This Carthusian monastery complex was founded in 1325, although its present appearance is the result of much 16th-century reworking. Renowned for its priceless architectural and artistic assets, San Martino was dissolved under French rule (1806-15); the monks returned only briefly before the certosa (charterhouse) was wrested from them again in the wake of Italian Unification in 1861. State of the art visitor facilities, airy rooms and terraced gardens with sweeping views over the Naples waterfront make the Certosa one of the city's must-sees.
The church's late 17th-century façade, opposite the ticket barrier, is by Cosimo Fanzago; it conceals remnants of the Gothic original, such as the pointed arches and cross-vaulted ceiling in the pronaos (projecting vestibule), which has 17th-century frescoes by Micco Spadaro depicting the persecution of Carthusians in England during Henry VIII's reign.
The church's interior contains as complete an array of Neapolitan art as you could hope for. Massimo Stanzione's Deposition (1638) dominates the inner façade, flanked by two fine portraits by Giuseppe Ribera, who is also responsible for the 12 paintings of prophets (1638-43) tucked into the spandrels of the arches. The delicate 18th-century marble altar balustrade is by Giuseppe Sammartino. The walls and side chapels feature paintings by the Vaccaros, Francesco Solimena and Stanzione. In the vaulted ceiling are frescoes (1637-40) by Giovanni Lanfranco: Ascension with Angels, Apostles and Saints. Bonaventura Presti used material already prepared by Fanzago for his intricate inlaid marble floor (1664).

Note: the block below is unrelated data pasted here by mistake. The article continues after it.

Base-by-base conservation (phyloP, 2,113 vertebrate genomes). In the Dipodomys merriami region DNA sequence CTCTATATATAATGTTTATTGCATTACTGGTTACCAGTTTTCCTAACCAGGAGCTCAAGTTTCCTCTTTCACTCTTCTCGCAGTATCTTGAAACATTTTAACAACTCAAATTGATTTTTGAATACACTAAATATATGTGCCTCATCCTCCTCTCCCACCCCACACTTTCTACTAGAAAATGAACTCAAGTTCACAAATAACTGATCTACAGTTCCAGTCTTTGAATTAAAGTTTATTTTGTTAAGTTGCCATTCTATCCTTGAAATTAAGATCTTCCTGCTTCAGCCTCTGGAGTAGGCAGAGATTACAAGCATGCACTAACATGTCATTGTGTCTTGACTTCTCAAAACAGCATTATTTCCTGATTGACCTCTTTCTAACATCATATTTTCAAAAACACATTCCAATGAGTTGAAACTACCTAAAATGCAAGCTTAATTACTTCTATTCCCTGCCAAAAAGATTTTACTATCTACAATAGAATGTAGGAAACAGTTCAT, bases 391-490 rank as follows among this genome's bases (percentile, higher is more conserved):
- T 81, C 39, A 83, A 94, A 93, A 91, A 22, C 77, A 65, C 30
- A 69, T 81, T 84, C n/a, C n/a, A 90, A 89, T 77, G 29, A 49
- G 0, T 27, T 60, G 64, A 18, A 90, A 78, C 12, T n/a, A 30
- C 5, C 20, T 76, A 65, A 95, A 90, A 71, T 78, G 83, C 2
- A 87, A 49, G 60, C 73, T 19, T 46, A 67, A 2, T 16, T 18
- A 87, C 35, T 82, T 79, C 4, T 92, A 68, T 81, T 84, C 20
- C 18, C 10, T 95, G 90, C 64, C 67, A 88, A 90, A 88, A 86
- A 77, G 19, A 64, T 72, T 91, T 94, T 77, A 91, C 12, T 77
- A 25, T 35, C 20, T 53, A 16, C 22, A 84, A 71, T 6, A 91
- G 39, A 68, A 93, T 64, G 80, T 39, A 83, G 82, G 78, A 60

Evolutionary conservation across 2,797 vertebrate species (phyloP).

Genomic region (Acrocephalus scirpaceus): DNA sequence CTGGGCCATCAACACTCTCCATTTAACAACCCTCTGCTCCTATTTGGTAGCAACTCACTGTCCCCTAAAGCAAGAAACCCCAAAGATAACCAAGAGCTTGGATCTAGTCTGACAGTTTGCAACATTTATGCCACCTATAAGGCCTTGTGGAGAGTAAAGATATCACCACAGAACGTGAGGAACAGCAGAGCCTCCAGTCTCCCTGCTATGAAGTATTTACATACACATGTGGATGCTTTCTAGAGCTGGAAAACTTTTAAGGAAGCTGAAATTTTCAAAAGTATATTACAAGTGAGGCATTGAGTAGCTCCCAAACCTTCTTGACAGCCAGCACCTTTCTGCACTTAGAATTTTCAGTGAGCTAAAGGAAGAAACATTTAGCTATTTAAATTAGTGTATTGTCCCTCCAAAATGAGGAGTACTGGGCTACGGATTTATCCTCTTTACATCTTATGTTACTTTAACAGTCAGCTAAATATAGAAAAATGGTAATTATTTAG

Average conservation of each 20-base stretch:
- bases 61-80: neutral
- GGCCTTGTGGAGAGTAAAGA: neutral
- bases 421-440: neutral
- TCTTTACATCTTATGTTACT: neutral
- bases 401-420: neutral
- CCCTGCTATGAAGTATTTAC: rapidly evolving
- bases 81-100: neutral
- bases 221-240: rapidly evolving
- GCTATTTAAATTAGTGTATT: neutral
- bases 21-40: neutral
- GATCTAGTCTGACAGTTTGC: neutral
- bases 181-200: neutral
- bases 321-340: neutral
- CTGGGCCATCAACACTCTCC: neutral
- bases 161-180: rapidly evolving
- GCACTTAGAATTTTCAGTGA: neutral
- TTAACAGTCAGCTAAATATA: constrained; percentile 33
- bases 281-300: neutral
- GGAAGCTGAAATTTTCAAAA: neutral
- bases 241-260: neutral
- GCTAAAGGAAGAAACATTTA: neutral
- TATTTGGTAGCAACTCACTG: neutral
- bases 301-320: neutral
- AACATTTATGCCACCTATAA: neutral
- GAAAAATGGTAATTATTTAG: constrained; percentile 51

The choir features Ribera's Communion of the Apostles, Guido Reni's Adoration of the Shepherds (1642), and Battista Caracciolo's Washing of Feet (1622), and the sacristy has some exquisite marquetry; on the cupboards, 56 panels depict biblical scenes. In the Cappella del Tesoro are Ribera's Pietà and frescoes by Luca Giordano; the parlatorio and chapter room (where there are several works by Battista Caracciolo) are also essential viewing.
A long passageway leads left out of the small chiostro dei procuratori into the chiostro grande (great cloister) - one of Italy's finest. This bright, sunny area was created in the 16th century by Giovanni Antonio Dosio; Cosimo Fanzago added the small monks' graveyard (note the skulls) and the busts and statues above the pillared portico, as well as the grotesque faces animating the well.
The Museo dell'Opera art gallery is beautifully laid out around the main cloister. The majority of the 17th- and 18th-century works, originally created for the monastery, is now housed in the prior's quarters in the southern wing (rooms 17 to 23). The collection includes works by Ribera (Sts Jerome and Sebastian), Lanfranco (Our Lady of the Rosary) and Stanzione (Baptism of Christ); Spadaro created the ceilings in rooms 14, 15 and 16. Room 8 contains a remarkable sculpture, the Madonna and Child with the Infant John the Baptist, by Pietro Bernini (father of the more famous Gianlorenzo).
The certosa, the Carthusian order and the history of Naples are constant themes in the works. There are splendid maps and landscape paintings, ranging from the anonymous Tavola Strozzi, with its detailed depiction of 15th-century Naples in room 32, and Didier Barra's bird's-eye view of Naples at the end of the 16th century, to a fine series of late 17th-century paintings by Gaspar Van Wittel in room 40. On the first floor are 19th-century paintings by local artists.
Another section is devoted to Nativity scenes, including a massive presepe (crib) with rare 18th century pieces, named after its 19th-century creator, Cuciniello. It's a marvellous depiction of what life in Naples would have been like centuries ago, complete with lighting effects that simulate the diurnal cycle. You'll also find displays on theatre, shipping and, in the former pharmacy, glassware and porcelain.
Not all of the Certosa's treasures will be on display when you visit, due to the usual problems of understaffing and restoration. If you want to see a specific work, phone ahead.